Saturday, 22 November 2008

Background Designers

I really want to concentrate on getting the animation right with this next piece, so the character designs are relatively simple. I want to make sure the character moves the way I imagine he would, so by keeping it simple it will be good practise for later on when I use more detailed characters. That is the main reason why the backgrounds in this piece are so very, very important. They are going to convey everything I want the audience to think and feel, without them ever knowing it. The character himself must be accessible in simple ways: cute and appealing, then dark and troubled. But the backgrounds need not be so simple. They must be detailed and eye catching to contrast the simple character - otherwise the whole piece will look very very dull indeed.

So with that in mind, I have been researching background designers. Now, there are the famous ones that we all know about and have read about a hundred million times, but I like to focus on the current ones. The people working now, in the industry a lot of the time whose work you may even see daily and never even give them credit for. Background Artist's have a lot of hard work to do, but also I am rapidly discovering it is a lot of fun :) I should imagine the three people I am about to write about in this blog have a heck of a lot of fun doing their jobs :)

Lou Romano
I have written about Lou in one of my previous projects, but he has done a lot of new work since then and I want to keep up to date with this talented individual. I have said before: I love his work. I think he has a terrific style, with a great eye and a fantastic ability to bring backgrounds to life without them ever been in your face or invasive. His color choice is exceptional and his line style is, well...just bloody lovely, really. Check out his blog here.

Here is some of his work:

One this I really like about Romano is the way he plans his work. Its instant and makes sense.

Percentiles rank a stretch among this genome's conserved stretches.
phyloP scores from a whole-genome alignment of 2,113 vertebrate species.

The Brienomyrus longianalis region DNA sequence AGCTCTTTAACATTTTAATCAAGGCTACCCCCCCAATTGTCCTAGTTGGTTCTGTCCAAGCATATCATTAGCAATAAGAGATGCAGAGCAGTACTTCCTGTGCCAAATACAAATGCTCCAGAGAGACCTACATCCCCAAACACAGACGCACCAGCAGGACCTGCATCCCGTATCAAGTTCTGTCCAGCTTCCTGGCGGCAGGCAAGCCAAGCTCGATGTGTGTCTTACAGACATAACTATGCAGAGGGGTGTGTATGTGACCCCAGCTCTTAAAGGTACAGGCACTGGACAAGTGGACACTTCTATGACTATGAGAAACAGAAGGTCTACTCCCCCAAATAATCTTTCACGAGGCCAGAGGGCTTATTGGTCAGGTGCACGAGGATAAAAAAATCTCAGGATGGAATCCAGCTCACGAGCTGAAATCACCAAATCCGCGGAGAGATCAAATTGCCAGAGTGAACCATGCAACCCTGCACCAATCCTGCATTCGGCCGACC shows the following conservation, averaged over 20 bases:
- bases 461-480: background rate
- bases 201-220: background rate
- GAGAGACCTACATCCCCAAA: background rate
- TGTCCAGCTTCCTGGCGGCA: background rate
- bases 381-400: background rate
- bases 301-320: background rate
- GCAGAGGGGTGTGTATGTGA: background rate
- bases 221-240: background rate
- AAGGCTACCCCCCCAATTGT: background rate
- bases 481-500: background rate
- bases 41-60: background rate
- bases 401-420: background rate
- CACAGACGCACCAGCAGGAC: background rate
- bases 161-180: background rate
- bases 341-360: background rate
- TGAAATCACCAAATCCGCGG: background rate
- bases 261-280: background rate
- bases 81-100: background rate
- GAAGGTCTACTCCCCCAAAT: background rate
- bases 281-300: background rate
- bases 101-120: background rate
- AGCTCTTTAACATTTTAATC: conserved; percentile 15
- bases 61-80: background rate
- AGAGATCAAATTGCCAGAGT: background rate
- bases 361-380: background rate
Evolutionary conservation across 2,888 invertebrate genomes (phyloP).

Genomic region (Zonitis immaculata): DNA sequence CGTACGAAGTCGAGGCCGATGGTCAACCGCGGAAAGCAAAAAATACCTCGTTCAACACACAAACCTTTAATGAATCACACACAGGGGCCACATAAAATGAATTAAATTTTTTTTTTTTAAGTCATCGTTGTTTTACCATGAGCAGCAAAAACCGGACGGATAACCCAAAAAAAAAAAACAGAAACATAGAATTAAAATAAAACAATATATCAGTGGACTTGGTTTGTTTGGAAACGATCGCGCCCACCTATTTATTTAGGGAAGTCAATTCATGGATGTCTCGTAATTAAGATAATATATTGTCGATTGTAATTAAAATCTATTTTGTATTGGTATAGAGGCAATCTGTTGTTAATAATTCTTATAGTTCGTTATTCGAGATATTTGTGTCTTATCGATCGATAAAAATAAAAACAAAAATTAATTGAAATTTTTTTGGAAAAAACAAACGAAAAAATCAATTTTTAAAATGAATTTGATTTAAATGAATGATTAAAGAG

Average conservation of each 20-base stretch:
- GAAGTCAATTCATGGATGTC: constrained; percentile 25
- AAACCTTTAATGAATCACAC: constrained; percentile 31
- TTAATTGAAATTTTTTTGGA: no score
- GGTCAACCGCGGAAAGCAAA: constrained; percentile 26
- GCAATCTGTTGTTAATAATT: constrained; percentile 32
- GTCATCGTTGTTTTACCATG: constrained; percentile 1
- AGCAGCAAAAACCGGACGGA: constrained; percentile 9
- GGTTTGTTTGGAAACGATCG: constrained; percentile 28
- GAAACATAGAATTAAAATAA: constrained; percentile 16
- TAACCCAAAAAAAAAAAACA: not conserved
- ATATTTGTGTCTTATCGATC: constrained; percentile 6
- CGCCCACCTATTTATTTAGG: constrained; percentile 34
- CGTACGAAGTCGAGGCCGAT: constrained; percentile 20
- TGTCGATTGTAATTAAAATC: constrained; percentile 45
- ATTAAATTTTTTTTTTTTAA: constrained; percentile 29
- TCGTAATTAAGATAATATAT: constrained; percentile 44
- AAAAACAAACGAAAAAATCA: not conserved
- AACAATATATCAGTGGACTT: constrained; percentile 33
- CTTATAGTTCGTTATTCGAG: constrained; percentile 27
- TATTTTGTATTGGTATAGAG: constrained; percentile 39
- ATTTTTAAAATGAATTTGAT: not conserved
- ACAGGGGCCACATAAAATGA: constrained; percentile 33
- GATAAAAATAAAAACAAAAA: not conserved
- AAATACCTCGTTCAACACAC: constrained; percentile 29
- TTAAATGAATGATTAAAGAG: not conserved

This drawing is a reference for a part of the final image shown in this set. One of my favourite pieces by him.

Simple. To the point. You know where you are.

These are plans for paintings that would be run past the big cheese before going to final paint. They are brilliant even before he goes to town on them. You can see some of them below.

Remember that fantastic eye I talked about. He really knows how to create a scene.

This is haunting in its own special way :)

I think I will be taking a lot of notes from this piece. It is by far my favourite. The colours used behind the dark trees bring it to life. Everything looks sharp and dangerous and because you can't see any of the features it creates a tense mystery beset with limitless dangers to the two helpless children. There pose tells everything. Who the eldest one is, that they are both terrified but one of them is being brave for the other. The light path in the background is even breathing hope onto the two children and it also subtly shows there hopeful destination: safety.

Pete Oswald
I only found this talented man today. He recently worked as a character designer for Madagascar 2 and his work seems fantastic: you can view it on his blog here. Although his character design is right up my street with its great children's' book approach that I adore so much, it wasn't that work that caught my eye, it was his background work. It is mostly urban but it is exceptional. I love it. He gets every angle spot on and every piece carries an atmosphere that you immediately get a sense of. Check it out:

This style really reminded me of my favourite Droopy cartoon by Tex Avery: Dixieland Droopy. The lines over the colour and the sexy overall style really hailed back to that for me.

This background says one thing to me: America. Specifically, Miami very early morning. That probably isn't where it is, most definitely even - but that's what it says to me. I love it. The use of colour is wonderful and the way the path slightly bends from building to building. Its like you're walking down the damn street!